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Written by Michael Stroud 3-D movies — from Jaws in 1983 to Spy Kids in 2003 — have long been staples of movie fare. Then as now, audience goers donned special glasses that make double images leap out of the screen. But today’s movies, using advanced […]

Written by Michael Stroud

3-D movies — from Jaws in 1983 to Spy Kids in 2003 — have long been staples of movie fare. Then as now, audience goers donned special glasses that make double images leap out of the screen. But today’s movies, using advanced cameras, are far sharper; and the prospect of standardized 3-D for all films and TV shows means the technology will likely become a DVD staple, too, over the next 10 years.

Or at least that’s director James Cameron’s message at Hollywood’s first 3-D Entertainment Summit. Cameron is currently producing Avatar, his eagerly awaited $200-million feature film, set on another planet in the far future. Shot entirely in 3-D, the film is set for release in December 2009.

“There’s nothing in the palette of entertainment that can’t be done in 3-D,” he said. “All the hard work has been done.”

Avatar is about a paralyzed ex-marine named Jake Sully (Sam Worthington) whose consciousness is transferred to an alien body and sent to a foreign planet to settle and exploit it. Sci-fi stalwart Sigourney Weaver (Alien) stars as Sully’s mentor and actress Zoë Saldaña provides the voice of Sully’s alien lover (the character is computer generated).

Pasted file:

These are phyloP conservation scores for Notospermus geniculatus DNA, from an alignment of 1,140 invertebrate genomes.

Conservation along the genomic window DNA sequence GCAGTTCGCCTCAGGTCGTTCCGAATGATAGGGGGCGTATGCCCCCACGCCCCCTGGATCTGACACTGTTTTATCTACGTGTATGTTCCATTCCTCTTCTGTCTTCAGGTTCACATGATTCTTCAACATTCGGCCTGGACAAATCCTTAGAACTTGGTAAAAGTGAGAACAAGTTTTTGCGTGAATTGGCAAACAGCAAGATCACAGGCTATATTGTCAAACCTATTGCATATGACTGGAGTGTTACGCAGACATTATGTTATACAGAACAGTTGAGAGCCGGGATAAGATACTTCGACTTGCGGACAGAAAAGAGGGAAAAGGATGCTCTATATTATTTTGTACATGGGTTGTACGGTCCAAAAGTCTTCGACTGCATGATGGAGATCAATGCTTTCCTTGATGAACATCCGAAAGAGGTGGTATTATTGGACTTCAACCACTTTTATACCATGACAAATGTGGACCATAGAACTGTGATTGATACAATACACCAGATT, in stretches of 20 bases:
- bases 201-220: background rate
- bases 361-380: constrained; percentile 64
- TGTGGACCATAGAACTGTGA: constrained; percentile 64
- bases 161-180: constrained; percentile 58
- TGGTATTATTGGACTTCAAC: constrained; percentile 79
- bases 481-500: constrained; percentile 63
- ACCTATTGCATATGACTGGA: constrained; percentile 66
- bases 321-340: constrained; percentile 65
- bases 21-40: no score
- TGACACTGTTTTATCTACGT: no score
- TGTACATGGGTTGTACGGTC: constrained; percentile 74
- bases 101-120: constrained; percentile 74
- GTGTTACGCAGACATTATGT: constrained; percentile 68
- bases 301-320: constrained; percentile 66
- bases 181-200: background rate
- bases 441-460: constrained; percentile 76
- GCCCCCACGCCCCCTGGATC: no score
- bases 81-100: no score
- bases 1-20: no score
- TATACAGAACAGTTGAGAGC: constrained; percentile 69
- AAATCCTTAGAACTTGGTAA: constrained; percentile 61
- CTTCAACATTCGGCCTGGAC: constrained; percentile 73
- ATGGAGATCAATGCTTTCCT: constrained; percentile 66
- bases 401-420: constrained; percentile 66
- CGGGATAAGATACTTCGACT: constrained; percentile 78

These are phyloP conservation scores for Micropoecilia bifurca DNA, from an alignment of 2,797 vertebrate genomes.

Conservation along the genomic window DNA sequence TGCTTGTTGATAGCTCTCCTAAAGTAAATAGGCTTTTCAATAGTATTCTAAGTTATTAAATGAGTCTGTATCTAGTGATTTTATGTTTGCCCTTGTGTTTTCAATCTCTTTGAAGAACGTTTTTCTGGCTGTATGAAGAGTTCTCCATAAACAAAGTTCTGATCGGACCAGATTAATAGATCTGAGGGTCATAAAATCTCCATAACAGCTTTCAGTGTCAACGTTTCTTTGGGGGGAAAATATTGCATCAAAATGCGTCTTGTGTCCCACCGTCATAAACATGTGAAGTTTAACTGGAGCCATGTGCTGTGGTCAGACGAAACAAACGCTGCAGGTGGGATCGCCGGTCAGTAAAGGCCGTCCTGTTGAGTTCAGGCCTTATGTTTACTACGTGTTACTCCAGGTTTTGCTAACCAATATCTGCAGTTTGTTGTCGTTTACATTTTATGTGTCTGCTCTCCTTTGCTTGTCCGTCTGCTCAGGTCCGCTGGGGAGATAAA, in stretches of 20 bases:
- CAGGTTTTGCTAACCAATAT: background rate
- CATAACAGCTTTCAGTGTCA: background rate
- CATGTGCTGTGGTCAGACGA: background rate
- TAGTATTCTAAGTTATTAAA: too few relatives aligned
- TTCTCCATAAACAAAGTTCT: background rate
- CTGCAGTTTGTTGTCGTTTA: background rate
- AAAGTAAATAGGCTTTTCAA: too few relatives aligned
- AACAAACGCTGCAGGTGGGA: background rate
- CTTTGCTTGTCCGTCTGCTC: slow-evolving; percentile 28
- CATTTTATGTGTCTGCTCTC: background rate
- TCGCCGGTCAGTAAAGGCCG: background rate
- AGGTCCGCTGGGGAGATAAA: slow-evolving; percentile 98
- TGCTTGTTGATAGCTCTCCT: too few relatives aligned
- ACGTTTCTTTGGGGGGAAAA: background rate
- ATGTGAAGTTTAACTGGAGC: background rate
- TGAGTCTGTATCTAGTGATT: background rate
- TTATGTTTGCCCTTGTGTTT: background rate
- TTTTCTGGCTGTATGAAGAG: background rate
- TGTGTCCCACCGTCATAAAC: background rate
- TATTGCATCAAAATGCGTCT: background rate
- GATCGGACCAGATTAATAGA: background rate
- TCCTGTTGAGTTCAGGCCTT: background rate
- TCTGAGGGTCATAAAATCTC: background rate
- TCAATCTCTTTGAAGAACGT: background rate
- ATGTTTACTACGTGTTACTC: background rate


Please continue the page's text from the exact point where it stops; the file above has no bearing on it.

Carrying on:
Cameron called his work on Aliens of the Deep, a 3-D documentary from 2005 that explored the wreck of the Titanic, a “proof of concept” that gave him the expertise in stereoscopic filmmaking to take on what he calls the most ambitious 3-D film ever created. His original Titanic blockbuster would have looked “gorgeous” in 3-D, he added.

Mark Zoradi, president of Walt Disney Studios Motion Pictures Group, told attendees earlier that the company plans to release 17 3-D pictures over the next few years.

Still, Avatar and all future 3-D films will “live or die based on (their) own merits,” he said. “Market forces drive this thing based on content.’’ That means Cameron, who says he’s concerned he can’t live up to all the hype surrounding the film, still has something to sweat about. “The movie may suck,” he said. “I happen to like it.”

Michael Stroud runs iHollywoodForum, a digital media event and media company in Los Angeles.

  1. [...] Or at least that’s director James Cameron’s message at Hollywood’s first 3-D Entertainment Summit. Cameron is currently producing Avatar, his eagerly awaited $200-million feature film, set on another planet in the far future. Shot entirely in 3-D, the film is set for release in December 2009. (More) [...]

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